• Undead: Most fantasy settings have some form of living dead, should they be ghosts, ghouls, vampires, or zombies. The undead are more of an alternate type of being rather than a separate and distinct race; they could've been human or nonhuman when they were alive (including any one of the aforementioned races/species listed above). They are typically seen as being inherently evil and unnatural, but may sometimes actually be benevolent instead. If they are part of The Horde, even the other barbaric races, like the orcs and goblins, will fear and mistrust them.

Examples:

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    Anime and Manga 
  • Goblin Slayer: As the series takes place in a Standard Fantasy Setting, the races are pretty much what you'd expect there. The Human race is, of course, the "standard" race of the setting. The Dwarf race are characterized by their physical strength and resilience. The Elf race are characterized by their affinity for magic. The Lizardman race are the most exotic of all the races, a race of humanoid reptiles normally portrayed as enemy mooks in most versions of this setting. There are also the Rhea; a race of small, child-like humanoids, and the Padfoot; a race of partially animal humanoids. And of course, as the title suggests, the primary enemies are goblins, with an ogre, a troll, a dragon, a dark elf and several types of undead also appearing.

    Film — Live-Action 
  • Bright takes the standard fantasy races and puts them in a modern Urban Fantasy setting, with a lot of Fantastic Racism. Humans are the most mundane and most numerous ones, and have within-species racism, such as Americans disliking Mexicans. Elves are the snobbish elite who look down on the other races, whereas orcs are mostly lower class and form urban gangs. Orcs also get the most hate from other races due to being the mooks of The Dark Lord back when the world was a Standard Fantasy Setting (despite the fact that the Dark Lord was an elf and the hero who defeated him was an orc). Fairies are common, non-sapient pests; a human killing one is seen as a disturbing act, but not a crime. There are references to "the nine races", suggesting that other stock fantasy races also exist.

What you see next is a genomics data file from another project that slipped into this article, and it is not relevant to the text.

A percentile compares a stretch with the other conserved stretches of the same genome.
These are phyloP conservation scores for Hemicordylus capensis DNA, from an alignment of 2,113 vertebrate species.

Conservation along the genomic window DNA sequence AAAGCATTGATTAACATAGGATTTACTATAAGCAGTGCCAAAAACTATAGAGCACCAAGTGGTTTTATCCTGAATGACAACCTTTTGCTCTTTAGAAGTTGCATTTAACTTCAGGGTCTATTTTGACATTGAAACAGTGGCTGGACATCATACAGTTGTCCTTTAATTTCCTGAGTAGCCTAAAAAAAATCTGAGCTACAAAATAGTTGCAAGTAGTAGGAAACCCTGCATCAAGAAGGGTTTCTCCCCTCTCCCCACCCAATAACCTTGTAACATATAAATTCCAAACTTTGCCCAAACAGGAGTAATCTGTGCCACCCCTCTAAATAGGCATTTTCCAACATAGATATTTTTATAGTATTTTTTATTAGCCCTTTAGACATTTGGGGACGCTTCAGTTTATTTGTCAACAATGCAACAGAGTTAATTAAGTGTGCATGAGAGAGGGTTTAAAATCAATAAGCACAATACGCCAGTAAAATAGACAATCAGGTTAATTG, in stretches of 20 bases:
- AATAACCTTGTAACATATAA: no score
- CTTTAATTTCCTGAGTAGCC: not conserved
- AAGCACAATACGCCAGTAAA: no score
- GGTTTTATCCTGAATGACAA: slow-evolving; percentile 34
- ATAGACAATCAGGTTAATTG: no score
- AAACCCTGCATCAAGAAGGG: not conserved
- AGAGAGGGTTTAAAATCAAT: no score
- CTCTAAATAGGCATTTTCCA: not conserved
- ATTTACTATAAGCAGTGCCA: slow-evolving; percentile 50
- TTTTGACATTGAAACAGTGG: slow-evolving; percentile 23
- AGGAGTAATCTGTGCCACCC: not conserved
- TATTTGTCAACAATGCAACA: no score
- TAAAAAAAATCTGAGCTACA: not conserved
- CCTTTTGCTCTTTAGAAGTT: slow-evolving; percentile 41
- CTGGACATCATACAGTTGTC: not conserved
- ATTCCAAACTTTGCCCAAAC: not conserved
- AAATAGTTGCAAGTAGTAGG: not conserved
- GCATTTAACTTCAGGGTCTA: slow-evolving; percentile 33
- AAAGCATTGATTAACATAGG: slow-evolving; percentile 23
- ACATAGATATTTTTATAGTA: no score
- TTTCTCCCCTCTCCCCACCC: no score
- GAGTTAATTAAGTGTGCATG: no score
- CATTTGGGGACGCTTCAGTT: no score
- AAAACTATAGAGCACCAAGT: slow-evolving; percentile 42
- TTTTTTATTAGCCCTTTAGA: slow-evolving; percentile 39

Literature 
  • The Death Gate Cycle: Humans are the most overtly mundane race in the setting, elves are long-lived, magical and aloof, and dwarves are stout, strong, like living underground and are good with machinery. There are also dragons, which depending on the specific kind are either ravening animals or powerful, intelligent beings who remain aloof from the humanoid civilizations.
  • Discworld: Humans, dwarfs and trolls — the latter being humanoid Rock Monsters — are the most common sapient species on the Disc. Humans are the most widespread and culturally diverse, with dwarfs and trolls either living in their own communities in the mountains or as minorities in human cities. There are also a variety of fairy beings, such as gnomes and the pictsies, who mostly live in the wilderness away from civilization, and the elves, who are more along the lines of The Fair Folk and live outside of the Disc itself, only entering it periodically to raid.